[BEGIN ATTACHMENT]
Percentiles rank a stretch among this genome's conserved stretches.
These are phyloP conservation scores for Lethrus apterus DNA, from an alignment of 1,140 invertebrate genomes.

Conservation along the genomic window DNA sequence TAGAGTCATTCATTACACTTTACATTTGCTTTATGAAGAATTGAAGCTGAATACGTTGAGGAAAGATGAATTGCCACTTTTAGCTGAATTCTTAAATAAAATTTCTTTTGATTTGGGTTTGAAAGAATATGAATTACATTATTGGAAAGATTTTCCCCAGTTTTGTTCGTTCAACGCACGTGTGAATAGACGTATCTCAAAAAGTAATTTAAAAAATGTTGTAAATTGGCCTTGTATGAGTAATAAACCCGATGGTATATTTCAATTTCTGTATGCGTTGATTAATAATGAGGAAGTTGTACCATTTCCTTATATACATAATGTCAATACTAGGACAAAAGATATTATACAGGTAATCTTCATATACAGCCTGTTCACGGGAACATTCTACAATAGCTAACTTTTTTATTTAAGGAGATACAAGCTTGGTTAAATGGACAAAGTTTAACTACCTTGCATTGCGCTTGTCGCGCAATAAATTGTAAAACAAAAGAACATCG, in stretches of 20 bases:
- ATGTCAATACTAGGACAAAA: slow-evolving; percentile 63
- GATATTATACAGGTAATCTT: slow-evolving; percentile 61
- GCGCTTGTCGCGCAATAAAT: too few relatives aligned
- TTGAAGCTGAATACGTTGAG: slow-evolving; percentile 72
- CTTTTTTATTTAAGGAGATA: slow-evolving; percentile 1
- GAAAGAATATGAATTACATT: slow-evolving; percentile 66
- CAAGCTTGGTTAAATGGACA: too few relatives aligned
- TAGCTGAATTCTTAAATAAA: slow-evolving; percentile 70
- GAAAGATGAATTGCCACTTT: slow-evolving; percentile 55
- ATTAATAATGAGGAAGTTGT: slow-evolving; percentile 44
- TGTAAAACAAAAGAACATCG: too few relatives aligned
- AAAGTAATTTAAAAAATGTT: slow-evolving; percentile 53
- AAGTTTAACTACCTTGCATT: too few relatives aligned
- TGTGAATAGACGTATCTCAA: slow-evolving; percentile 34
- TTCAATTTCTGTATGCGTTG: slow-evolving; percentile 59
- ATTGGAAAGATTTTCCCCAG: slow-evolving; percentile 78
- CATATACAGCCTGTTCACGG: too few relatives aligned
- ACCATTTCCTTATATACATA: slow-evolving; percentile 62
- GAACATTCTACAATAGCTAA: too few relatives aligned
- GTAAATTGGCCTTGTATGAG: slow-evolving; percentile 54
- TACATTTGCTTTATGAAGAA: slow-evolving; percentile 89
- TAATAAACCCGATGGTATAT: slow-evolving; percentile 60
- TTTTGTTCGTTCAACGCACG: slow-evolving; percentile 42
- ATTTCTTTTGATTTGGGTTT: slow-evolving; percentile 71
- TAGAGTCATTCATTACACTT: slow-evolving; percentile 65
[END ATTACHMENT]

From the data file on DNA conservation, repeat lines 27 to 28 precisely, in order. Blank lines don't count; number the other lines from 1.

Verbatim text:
- ATTTCTTTTGATTTGGGTTT: slow-evolving; percentile 71
- TAGAGTCATTCATTACACTT: slow-evolving; percentile 65